- ISIL creates all-female brigade to terrorize women into following Sharia law
- ISTOOK: Obama wants to be impeached
- Obama to Latin leaders: Help with border
- Military bans troops from Baptist church event honoring ‘God’s Rescue Squad’
- ‘Pocket drones’: U.S. Army developing tiny surveillance tools for the next big war
- Belgian cafe posts sign: Dogs allowed, but Jews stay out
- Gen. Dempsey: Pentagon studying Russian readiness plans not viewed ‘for 20 years’
- John McCain: Botched, two-hour execution of murderer is ‘torture’
- House GOP ready to move border bill
- Bomb squad called after live WWII artillery washes on Cape Cod beach
Obama peddles inexpensive insurance options to wary youth
Question of the Day
As website glitches raise fears that young, healthy people will not sign up for coverage under the new health care law, the Obama administration Monday reported that nearly half of single young adults seeking insurance could purchase a health plan for $50 or less per month.
The Department of Health and Human Services said it studied 2.9 million single adults, aged 18 to 34, from 34 of the federally facilitated and state-run insurance exchanges and found that 1.3 million could acquire a bronze plan — the plan level with the lowest costs and least protections — for no more than $50 after government subsidies are taken into account.
About two-thirds of single adults in the studied age group could pay $100 or less post-subsidy, the agency said.
“The health care law is making health insurance more affordable for young adults,” HHS Secretary Kathleen Sebelius said.
The agency noted that young adults may qualify for Medicaid, a government health insurance program for low-income Americans, and that government subsidies are based on income and family size.
The agency is releasing the information as questions continue to swirl around HealthCare.gov, the federally run website that handles many of the requests for coverage under President Obama’s health reforms.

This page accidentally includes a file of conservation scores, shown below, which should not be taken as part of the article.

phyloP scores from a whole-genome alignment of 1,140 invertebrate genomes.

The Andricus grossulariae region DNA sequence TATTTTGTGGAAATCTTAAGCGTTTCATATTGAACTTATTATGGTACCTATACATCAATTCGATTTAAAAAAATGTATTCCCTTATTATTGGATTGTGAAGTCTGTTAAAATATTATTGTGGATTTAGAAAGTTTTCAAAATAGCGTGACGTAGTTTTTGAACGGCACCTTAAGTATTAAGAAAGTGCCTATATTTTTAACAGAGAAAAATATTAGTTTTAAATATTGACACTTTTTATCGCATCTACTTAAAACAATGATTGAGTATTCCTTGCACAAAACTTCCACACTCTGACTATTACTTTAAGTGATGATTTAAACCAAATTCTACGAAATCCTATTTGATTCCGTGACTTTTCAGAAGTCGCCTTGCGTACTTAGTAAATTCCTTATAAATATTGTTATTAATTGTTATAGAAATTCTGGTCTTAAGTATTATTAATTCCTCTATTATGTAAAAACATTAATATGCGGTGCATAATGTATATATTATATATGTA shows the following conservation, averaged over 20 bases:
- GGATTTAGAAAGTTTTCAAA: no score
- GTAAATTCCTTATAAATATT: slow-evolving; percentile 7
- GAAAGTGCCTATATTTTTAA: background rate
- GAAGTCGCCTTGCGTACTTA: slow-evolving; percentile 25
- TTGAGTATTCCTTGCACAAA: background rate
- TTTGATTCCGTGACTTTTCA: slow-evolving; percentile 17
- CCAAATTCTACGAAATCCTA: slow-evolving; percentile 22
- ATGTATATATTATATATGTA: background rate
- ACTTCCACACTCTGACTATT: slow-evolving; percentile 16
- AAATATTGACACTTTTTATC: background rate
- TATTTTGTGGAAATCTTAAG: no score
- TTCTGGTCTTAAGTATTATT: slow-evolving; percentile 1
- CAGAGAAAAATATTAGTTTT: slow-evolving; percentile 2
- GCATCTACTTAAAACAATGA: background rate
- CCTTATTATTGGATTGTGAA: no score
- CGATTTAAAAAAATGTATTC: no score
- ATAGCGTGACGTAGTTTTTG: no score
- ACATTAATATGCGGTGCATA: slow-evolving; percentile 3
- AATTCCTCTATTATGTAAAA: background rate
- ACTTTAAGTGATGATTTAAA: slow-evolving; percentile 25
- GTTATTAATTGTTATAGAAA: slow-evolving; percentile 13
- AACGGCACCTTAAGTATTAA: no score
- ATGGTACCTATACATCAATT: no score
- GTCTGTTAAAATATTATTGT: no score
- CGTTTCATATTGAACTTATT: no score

The site has been plagued by technical problems since its Oct. 1 launch, forcing administration officials to defend their work and scramble to fix the system before Congress considers a delay to the individual mandate requiring all Americans to have insurance.
The mandate was placed in the law to ensure that younger, healthier people buy insurance to balance out risk pools when older, sicker consumers with pre-existing conditions get coverage because they can no longer be denied.
With the web-based system on the fritz, the administration took down the picture of a smiling, brown-haired woman on HealthCare.gov and replaced it with graphics that indicate the various ways consumers can sign up for coverage, including by paper or phone.
© Copyright 2014 The Washington Times, LLC. Click here for reprint permission.
About the Author
Tom Howell Jr. covers politics for The Washington Times. He can be reached at firstname.lastname@example.org.
- States confident on Obamacare subsidies despite rulings of courts
- House panel OKs resolution to sue president for Obamacare delays
- Contrasting judgments on Obama's health care hours apart; appeals court calls subsidies unlawful
- New Democratic caucus will pressure GOP governors to expand Medicaid
- Insurers cough up refunds to subscribers under Obamacare ‘80-20 rule’
Latest Blog Entries
TWT Video Picks
By Mark Davis
The nation founders, the Lone Star State thrives
- Rahm Emanuel: Send illegal immigrant shelter kids to Chicago
- Washington Times strikes content and marketing partnership with Redskins
- D.C. seeks stay in order striking down ban on handguns in public
- 'Pocket drones': U.S. Army developing tiny spies for the next big war
- CURL: Obama, staffers not even pretending any more
- DCCC raising money on suggestion Obama impeachment is imminent
- NAPOLITANO: What if our democracy is a fraud?
- Ohio university quiz implies atheists are naturally smarter than Christians
- ISTOOK: Obama wants to be impeached
- Federal judge rules D.C. ban on handguns in public is unconstitutional
Obama's biggest White House 'fails'
Celebrities turned politicians
Athletes turned actors
20 gadgets that changed the world
Fighting in Iraq